Fear Effect Sedna (Switch) Review – A Fearsome Endeavour
Platforms: PC, Nintendo Switch (reviewed), PS4, Xbox One
Publisher: Square Enix Collective
Release: 6th March 2018
Originally an Eidos Interactive property and released in 1999, Fear Effect quickly become somewhat of a cult classic, only to be put on ice after receiving a sequel. Now Square Enix, the new right holders, put the franchise into the hands of their French Collective developer Sushee, resulting both a remastered and the prequel Fear Effect Sedna, Let´s just hope, the remastered will be better than this one though.
Playing before the original Fear Effect, Sedna sets out to tell a compelling prequel story with the already existing and established cast. Circling all around Inuit mythology and diverse set-pieces, it doesn´t sound too bad, if only it could actually make use of any modern story-telling technique.
Feeling like a game ripped straight from the early 2000s, Fear Effect Sedna relies on almost the same humour, characterization and plot one would expect from a retro title. The cast consists of a group of stereotypes that utter one-liners, stupid sex jokes and whatnot in an almost endless fashion, lacking any kind of depth and overall, becoming more annoying the longer the game drags on. Surely Sushee wanted to mimic the original but forgot, probably even delivering more of the exact same thing, but forgot to actually add something new to the mix, a unique flavour. It´s not remastered, where the age can be blamed, Sedna is a modern prequel, yet not able to incorporate the evolution of gaming into itself. Imagine a cringy 90s parody and you pretty much have a good grasp of its writing.
Even the gameplay suffers from this exact problem. Like the original, Fear Effect Sedna is a top-down shooter, mixing strategic mechanics together with more action-oriented ones. Every character has only a very limited health pool, medkits are rare and taking cover during encounters is a key aspect, as both shooting and controlling them is a rather clumsy, passive endeavour. In combination, the game relies on the ability to pause the action and transform into a turn-based action game.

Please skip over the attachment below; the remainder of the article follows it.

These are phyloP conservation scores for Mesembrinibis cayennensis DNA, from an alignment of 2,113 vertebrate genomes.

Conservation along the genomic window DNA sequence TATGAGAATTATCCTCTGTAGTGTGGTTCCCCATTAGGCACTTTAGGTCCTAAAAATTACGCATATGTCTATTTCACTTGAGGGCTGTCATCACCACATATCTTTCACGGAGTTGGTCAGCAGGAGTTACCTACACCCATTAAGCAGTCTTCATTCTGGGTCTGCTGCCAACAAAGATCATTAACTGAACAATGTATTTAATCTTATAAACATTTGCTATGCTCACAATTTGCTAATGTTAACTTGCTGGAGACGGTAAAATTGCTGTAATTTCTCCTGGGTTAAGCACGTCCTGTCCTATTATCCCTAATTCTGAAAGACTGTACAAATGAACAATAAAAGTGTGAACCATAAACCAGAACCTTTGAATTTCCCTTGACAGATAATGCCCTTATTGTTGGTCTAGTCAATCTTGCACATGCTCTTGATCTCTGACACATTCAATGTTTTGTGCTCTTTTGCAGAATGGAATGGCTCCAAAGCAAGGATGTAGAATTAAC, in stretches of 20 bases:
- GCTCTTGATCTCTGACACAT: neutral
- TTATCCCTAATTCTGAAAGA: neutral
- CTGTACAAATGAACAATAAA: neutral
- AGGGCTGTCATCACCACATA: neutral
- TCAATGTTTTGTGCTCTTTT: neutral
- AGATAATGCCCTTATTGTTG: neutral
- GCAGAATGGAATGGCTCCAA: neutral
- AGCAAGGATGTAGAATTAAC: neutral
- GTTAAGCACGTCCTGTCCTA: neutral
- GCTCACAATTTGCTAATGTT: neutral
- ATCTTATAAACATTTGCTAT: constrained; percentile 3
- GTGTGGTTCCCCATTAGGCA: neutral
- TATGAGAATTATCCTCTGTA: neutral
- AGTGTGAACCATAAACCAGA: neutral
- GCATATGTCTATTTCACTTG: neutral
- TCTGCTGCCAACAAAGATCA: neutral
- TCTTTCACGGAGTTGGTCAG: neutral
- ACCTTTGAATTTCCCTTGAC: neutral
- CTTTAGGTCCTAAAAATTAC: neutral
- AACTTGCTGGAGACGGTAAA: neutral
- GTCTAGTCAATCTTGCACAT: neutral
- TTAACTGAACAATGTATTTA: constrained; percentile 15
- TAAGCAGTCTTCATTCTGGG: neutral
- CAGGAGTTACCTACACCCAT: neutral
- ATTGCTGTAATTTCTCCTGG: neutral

Unfortunately, neither of those options offer too compelling gameplay. Playing in real-time suffers from a heavy lack of tight controls, everything feels somewhat passive, clunky and bad. Once in cover, moving a character becomes a hassle, since they move incredibly slow and nothing really feels responsive. The fact they shoot mostly on their own, with only special abilities that can be activated manually, the “real-time” approach, feels like a turn-based game without turns. So the other playstyle quickly became my way to go. Sadly, even this one is nothing more than a generic copy paste without anything new, often falling over little problems like the lack of fast battle progression, damage values or anything else resembling a tactical depth.
Though, the iconic “fear” system should´ve brought the change, altering the damage and defence values of every person depending on their health. If an ally or enemy has low health he deals more damage but receives more as well. It actually works pretty well, infusing the generic system with a breeze of fresh air from time to time. Surely Fear Effect Sedna does not give a single fuck about telling the player the amount of bonus damage but at least it´s there on paper and might even show itself from time to time when a boss goes down far easier during the last third than before.
On top of all that comes the horrible puzzle and level design, consisting of the ever same, boring, linear corridors. In combination with the occasional riddles, which require backtracking or seemingly unthinkable solutions, Fear Effect Sedna regularly bores the player or breaks the pacing even more. Hell, the first puzzle demanded from me to walk back the entire level to check signs and I still couldn´t figure it out without guessing. Such situations are a common “design choice”, reminding one of the decades old games but not a recent one.
Graphically, it´s nothing to write home about as well, featuring a cel-shading look accurately described as “standard”, there´s nothing unique nor interesting in it, just a plain, generic copy-paste of a popular style. During gameplay, in particular, the textures, anti-aliasing and alike can´t hold up well on Switch, offering a pretty disappointing but solid running experience, taking up a whopping 6.2Gb for not much content.
Fear Effect Sedna isn´t a good game, it´s a prequel to a decade old game, grabbing tightly onto its idol, while never able to bring anything new to the table or offer a compelling, fun experience.
[A Review Code was provided by Square Enix Collective]